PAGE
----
Solace in Sore Hands – Amandine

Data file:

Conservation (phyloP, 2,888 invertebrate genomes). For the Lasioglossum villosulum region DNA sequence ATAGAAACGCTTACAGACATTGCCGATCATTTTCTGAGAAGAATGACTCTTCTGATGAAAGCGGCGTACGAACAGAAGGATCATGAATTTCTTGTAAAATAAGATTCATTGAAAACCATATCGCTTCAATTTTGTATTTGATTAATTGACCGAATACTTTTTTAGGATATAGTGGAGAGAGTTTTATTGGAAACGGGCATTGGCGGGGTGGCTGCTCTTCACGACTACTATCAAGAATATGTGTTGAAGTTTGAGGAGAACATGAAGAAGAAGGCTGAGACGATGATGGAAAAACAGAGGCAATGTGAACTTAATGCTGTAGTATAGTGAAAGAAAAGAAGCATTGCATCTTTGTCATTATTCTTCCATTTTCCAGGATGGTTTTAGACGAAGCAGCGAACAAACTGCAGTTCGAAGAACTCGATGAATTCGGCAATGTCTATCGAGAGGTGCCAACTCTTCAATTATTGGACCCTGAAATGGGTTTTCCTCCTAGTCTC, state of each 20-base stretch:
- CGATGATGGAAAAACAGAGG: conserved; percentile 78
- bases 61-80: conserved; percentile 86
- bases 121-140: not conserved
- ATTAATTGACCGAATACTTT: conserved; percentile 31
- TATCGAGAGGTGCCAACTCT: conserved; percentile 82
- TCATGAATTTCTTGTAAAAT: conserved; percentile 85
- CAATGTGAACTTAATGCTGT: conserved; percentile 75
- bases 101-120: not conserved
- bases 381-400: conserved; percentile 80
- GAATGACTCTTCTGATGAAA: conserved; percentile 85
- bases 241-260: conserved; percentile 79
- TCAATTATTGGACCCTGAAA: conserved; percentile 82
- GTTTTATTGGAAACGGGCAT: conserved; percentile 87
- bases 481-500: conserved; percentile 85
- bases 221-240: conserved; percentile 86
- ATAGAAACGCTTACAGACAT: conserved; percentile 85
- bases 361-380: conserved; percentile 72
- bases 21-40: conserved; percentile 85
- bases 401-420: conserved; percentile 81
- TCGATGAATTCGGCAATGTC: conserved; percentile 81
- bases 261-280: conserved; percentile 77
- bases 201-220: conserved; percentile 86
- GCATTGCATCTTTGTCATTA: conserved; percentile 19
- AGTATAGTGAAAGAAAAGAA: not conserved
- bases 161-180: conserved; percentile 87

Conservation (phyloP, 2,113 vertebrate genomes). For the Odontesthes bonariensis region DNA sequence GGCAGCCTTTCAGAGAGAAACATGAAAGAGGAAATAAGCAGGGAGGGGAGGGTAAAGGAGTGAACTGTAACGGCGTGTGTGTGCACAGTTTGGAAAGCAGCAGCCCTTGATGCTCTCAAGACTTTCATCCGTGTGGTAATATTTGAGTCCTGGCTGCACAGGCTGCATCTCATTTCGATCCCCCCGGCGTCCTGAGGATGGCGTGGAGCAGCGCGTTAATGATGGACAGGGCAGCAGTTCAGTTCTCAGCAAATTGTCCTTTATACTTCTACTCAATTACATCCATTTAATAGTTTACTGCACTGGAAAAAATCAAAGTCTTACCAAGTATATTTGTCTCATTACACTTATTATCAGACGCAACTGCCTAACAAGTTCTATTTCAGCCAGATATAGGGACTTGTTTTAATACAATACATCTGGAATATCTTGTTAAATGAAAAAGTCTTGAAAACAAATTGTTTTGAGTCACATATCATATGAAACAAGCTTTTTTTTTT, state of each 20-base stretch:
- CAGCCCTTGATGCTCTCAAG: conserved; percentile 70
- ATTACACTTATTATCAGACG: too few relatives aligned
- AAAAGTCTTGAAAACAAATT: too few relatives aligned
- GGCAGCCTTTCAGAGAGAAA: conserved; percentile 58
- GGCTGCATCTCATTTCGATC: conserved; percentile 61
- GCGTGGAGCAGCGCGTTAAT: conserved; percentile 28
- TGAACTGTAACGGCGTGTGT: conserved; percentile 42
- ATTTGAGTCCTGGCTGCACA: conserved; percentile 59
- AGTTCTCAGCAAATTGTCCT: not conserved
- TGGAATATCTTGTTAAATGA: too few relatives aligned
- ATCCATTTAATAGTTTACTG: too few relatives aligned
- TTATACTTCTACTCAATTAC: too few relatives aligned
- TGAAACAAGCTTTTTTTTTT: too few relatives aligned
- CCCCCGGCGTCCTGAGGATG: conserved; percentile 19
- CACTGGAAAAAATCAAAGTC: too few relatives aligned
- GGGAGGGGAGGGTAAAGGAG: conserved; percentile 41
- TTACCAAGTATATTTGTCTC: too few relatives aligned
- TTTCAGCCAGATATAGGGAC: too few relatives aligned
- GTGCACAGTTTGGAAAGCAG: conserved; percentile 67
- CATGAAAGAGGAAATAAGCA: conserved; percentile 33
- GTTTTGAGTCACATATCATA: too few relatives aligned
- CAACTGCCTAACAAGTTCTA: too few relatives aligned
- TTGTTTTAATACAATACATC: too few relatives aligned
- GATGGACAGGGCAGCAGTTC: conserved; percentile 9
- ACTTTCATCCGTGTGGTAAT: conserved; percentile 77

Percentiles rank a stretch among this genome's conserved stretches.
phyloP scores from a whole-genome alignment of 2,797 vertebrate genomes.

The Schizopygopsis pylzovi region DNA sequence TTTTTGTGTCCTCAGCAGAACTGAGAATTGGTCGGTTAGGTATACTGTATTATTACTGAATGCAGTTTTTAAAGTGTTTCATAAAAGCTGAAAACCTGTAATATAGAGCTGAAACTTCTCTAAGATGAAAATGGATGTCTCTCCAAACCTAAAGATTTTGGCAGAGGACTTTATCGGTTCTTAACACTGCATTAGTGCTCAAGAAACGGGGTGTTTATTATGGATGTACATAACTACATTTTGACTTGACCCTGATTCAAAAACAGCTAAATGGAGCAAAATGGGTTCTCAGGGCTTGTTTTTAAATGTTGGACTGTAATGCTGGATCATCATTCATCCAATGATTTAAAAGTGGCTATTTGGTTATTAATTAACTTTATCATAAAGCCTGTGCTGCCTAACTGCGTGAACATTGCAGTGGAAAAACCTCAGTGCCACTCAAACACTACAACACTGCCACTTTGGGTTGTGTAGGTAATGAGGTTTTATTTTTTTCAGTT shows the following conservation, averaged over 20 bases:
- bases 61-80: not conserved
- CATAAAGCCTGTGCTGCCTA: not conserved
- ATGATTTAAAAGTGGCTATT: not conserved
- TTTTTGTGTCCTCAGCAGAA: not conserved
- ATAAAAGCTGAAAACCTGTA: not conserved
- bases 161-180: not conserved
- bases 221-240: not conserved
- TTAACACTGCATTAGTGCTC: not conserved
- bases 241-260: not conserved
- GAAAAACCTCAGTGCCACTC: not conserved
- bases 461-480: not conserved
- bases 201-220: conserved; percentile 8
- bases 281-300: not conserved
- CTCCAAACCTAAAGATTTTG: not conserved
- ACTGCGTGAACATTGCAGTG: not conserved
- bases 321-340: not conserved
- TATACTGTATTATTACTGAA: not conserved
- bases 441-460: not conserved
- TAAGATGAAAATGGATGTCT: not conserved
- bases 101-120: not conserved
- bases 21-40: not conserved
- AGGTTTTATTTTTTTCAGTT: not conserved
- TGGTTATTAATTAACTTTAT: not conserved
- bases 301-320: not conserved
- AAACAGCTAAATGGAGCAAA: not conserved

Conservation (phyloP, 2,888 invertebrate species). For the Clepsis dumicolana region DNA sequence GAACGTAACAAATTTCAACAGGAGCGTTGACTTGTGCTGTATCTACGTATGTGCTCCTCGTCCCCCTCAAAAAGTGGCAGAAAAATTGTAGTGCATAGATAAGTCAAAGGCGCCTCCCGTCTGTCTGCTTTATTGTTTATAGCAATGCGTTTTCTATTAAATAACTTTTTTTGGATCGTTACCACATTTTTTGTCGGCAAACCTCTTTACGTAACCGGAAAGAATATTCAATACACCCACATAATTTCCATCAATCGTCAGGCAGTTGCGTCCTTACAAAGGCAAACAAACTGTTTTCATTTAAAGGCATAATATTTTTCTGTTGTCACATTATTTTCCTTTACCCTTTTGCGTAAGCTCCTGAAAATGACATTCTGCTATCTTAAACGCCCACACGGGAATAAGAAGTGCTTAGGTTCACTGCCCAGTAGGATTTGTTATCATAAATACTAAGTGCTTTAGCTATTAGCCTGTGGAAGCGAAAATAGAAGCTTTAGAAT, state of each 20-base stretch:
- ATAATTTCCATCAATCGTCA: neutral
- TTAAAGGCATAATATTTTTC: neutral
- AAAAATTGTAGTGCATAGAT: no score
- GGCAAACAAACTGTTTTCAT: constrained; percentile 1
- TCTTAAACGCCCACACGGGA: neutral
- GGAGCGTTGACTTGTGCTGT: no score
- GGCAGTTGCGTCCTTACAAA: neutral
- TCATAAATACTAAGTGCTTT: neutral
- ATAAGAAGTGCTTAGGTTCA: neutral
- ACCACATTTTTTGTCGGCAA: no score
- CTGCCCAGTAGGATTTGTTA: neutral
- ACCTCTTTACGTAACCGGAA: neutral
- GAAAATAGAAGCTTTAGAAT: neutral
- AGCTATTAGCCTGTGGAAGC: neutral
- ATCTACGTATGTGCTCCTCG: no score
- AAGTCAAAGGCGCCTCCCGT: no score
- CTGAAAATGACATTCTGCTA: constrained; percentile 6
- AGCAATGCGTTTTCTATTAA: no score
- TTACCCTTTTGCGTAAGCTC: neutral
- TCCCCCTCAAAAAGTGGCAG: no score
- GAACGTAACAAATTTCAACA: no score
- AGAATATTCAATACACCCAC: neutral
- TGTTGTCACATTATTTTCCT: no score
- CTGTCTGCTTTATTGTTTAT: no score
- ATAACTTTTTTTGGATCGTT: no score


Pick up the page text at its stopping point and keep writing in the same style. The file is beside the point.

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For Swedish quintet Amandine, alt-country means switching musical citizenship. Unlike the rest of their compatriots who are busily churning out indie pop, Amandine have a more down home (banjos, anyone?) sensibility. But these artists formerly known as the Witchita Linemen, despite their exotic origins, play folk without the freak. There seems to be nothing of their native land in this quartet, although plenty of Thorazine– Solace in Sore Hands is a beautiful downer of an album. The songs are mostly sad and sometimes cautious, as if they are all intent on not hitting a sour note (violinist Kristina Lundin’s vibrato seemingly trembles at the thought). But the musicianship is more than solid; it’s the emotional lives of the bandmembers that are so fragile. And on some tracks, arena-worthy guitar action tempers the delicacy of the glockenspiel, and you start to think that maybe there is solace in Solace after all. That Olof Godleof is right when he sings on “Our Nameless Will” that “There is comfort in loneliness.”